If one were to discuss the film landscape in the last twenty years or so, the subject of Pixar Animation studios is inevitable. Pixar made its first splash in 1995 with Toy Story, a film which has become a modern classic. In the following years, Pixar proved their debut was no fluke with a series of highly regarded films like Monsters Inc., Finding Nemo, WALL-E, and Up. These films were beloved by children, but also by adults due to their clever writing, creativity, smart comedy, and emotionally resonant stories. 15 years after Toy Story, Pixar brought a close to the trilogy with Toy Story 3, an excellent film and one of 2010’s best. However the film also marked the end of Pixar’s golden era. The next film from the studio would be Cars 2, a sequel to Pixar’s most uninspired film to begin with and an all-around terrible movie. Next was Brave, which came and went to little fanfare, and a Monsters Inc. prequel which wasn’t bad, but was also quickly forgotten. Pixar also have a plethora of sequels in the works, including Finding Dory, Cars 3, and Toy Story 4. All pointed to signs that the classic Pixar which took ambitious risks with new ideas and well-rounded films would be giving way to a more safe and conventional animation studio. There was however a ray of hope; Inside Out, an original IP with an enticing high concept which promised to explore emotions and the human mind. Early reviews indicated this was indeed a grand comeback for the studio. I had some reservations based on the trailer, but I still went into the film with the utmost optimism.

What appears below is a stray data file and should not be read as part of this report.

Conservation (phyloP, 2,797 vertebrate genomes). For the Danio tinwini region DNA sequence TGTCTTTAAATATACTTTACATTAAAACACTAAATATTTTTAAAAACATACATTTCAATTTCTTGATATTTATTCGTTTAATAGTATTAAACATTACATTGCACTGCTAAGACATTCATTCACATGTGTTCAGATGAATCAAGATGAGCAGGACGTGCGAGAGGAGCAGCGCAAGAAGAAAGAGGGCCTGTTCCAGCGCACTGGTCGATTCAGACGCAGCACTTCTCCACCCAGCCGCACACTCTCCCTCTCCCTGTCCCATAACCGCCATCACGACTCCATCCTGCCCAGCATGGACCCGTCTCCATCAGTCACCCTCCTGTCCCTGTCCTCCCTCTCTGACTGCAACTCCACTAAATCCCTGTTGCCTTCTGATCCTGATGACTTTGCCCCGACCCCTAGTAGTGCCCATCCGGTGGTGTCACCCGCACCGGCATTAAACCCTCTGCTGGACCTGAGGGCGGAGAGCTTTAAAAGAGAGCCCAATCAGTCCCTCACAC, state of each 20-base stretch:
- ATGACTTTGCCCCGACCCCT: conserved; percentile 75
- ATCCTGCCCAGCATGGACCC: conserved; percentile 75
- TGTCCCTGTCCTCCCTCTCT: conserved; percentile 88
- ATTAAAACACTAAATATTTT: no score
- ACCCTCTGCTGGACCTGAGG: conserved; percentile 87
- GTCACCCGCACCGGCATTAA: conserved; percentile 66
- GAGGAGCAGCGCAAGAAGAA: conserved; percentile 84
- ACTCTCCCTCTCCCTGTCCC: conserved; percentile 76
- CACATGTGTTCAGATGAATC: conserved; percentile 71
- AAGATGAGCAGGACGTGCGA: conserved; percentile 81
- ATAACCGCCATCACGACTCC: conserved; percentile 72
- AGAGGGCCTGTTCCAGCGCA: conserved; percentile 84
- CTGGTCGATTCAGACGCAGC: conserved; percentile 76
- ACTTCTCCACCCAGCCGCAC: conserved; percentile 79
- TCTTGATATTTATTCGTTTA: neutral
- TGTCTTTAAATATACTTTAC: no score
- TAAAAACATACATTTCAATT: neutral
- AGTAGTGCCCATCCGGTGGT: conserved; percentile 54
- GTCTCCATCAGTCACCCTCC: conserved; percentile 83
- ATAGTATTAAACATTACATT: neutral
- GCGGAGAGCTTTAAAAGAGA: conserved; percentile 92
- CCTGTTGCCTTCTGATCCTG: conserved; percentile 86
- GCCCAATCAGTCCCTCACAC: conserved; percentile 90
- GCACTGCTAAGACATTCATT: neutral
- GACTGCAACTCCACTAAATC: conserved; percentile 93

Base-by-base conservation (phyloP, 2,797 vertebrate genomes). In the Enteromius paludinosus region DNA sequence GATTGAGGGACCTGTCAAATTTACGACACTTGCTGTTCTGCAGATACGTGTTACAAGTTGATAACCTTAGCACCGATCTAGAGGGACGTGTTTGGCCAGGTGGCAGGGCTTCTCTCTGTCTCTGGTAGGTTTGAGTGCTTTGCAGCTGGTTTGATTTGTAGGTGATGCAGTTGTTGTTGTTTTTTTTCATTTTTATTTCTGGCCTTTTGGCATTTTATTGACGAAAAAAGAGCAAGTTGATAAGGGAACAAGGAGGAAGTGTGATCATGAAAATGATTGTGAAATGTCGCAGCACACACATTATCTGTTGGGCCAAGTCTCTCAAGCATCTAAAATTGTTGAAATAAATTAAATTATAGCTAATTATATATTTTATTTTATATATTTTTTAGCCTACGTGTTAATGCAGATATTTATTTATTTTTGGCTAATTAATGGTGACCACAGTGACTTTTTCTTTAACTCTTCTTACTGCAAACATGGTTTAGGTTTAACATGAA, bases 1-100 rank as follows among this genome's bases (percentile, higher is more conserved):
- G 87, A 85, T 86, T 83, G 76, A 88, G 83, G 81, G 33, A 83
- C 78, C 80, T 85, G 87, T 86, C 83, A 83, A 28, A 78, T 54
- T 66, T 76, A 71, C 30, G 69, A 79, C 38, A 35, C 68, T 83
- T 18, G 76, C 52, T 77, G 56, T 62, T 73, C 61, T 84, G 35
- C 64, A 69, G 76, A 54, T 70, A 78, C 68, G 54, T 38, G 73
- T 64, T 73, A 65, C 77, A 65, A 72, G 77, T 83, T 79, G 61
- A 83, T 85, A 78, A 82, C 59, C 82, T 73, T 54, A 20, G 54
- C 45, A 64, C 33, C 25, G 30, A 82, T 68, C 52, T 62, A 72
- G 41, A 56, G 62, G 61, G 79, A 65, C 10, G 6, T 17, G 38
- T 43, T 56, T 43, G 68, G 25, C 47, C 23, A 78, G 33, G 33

Inside Out follows Riley (Kaitlyn Dias), a young girl who lives with her loving family in Minnesota. Like most kids, Riley is governed in large part by her emotions, which in this film are personified as characters which live inside of her head, operating a control room influencing her actions. These emotions are Joy (Amy Poehler), Sadness (Phyllis Smith), Fear (Bill Hader), Anger (Lewis Black), and Disgust (Mindy Kaling). For most of Riley’s life, Joy has been the dominant emotion, but this is challenged when Riley’s family are forced to move to San Francisco. Struggling with the move and leaving her old friends, Sadness begins to take a more prominent role in Riley’s life. Joy attempts to resist this, and such a struggle threatens to throw all of Riley’s emotions into chaos. Read the rest of this entry »